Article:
The Top 10 Missed Signs of the Arab Spring

What did the events surrounding the “Freedom Flotilla,” which took place almost a year ago, have to do with the Arab Spring? This was a question that was posed to me at a panel discussion this week. At first, I thought the question was a bit odd. Given the nature of events over the past few months and the rapidly developing news coming from one Arab country to the next, the flotilla seemed like eons ago. But the question got me thinking: “What signs of this Arab Spring did we miss?” Hindsight is of course 20/20, and predicting based on any of the events below that transformational change would sweep the region would have been unlikely. Yet, thinking about some of the events and trends of recent years, there were definitely signs that we missed. So, in no particular order, here are my top 10:

1.The Flotilla – a few days before the Mavi Marmara was attacked by raiding Israeli commandos who ultimately killed 9 civilians on board and injured others, I had written a piece in about the importance of this Flotilla and what it meant:

To their credit, the few hundred non-violent activists-turned-sailors have found a way to maximize their power as individuals to force one of the world’s most powerful regimes into a corner. Whether the boats make it to Gaza or not, this is a tremendous victory for civil society in international affairs.

And a victory it was. People, activists from all walks of life, decided they simply wouldn’t wait around anymore for governments or states to change policies that were inhumane. They weren’t going to wait any longer for Israel or Mubarak’s Egypt to end their collective punishment of 1.5 million Palestinians in Gaza. So, they took to the sea and challenged a regime by sailing into an unjust blockade instead of a water cannon or rows of riot police, and they sailed straight into history. There is little doubt that the same spirit that filled the “Freedom Flotilla” was embodied in Mohamad Bouazizi and flooded Tahrir square.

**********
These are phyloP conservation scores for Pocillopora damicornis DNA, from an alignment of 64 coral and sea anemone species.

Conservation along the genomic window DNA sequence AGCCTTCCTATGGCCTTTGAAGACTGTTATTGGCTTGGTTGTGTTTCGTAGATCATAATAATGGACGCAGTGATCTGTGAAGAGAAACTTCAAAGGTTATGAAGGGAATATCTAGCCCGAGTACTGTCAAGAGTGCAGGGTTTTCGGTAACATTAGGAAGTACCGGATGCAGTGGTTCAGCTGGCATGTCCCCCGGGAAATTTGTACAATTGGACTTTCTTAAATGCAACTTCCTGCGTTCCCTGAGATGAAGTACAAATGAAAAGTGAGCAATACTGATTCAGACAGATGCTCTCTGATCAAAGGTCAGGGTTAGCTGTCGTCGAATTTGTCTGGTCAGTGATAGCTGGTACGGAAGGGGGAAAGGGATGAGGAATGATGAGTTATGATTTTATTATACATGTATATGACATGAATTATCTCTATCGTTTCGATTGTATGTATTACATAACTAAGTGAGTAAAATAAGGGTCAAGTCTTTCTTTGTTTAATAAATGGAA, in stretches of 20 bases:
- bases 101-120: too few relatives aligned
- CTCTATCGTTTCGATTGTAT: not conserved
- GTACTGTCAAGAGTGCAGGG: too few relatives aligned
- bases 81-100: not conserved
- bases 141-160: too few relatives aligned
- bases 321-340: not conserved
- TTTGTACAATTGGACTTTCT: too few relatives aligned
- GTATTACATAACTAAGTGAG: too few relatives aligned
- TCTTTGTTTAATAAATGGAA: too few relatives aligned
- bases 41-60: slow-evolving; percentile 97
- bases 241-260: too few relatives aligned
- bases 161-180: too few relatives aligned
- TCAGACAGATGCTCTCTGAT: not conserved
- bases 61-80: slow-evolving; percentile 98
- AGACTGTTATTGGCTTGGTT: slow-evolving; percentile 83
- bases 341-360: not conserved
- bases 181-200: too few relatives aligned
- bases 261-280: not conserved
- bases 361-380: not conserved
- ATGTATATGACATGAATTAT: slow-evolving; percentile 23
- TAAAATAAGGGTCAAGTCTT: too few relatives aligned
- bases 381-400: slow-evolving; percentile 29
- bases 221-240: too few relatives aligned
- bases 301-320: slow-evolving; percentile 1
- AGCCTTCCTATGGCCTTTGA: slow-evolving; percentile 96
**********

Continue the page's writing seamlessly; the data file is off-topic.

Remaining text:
2. Khaled Said – It was not so much the killing of Khaled Said that made his murder a turning point – after all, many Egyptians were tortured and killed in the custody of the Mubarak regime’s repressive security apparatus – rather, it was the reaction to Said’s death that made it different. The horrific images of his corpse after torture went viral as the Mubarak regime failed to swiftly hold those responsible accountable. I remember thinking to myself the day #khaledsaid was trending globally on Twitter (July 22nd, 2010) that there was a nucleolus of young Egyptian activists that were fed up with the regime and that we would be hearing from this generation soon – and did we ever.
3. The 2006 PLC Elections – For the first time in Palestinian history, the Islamic Resistance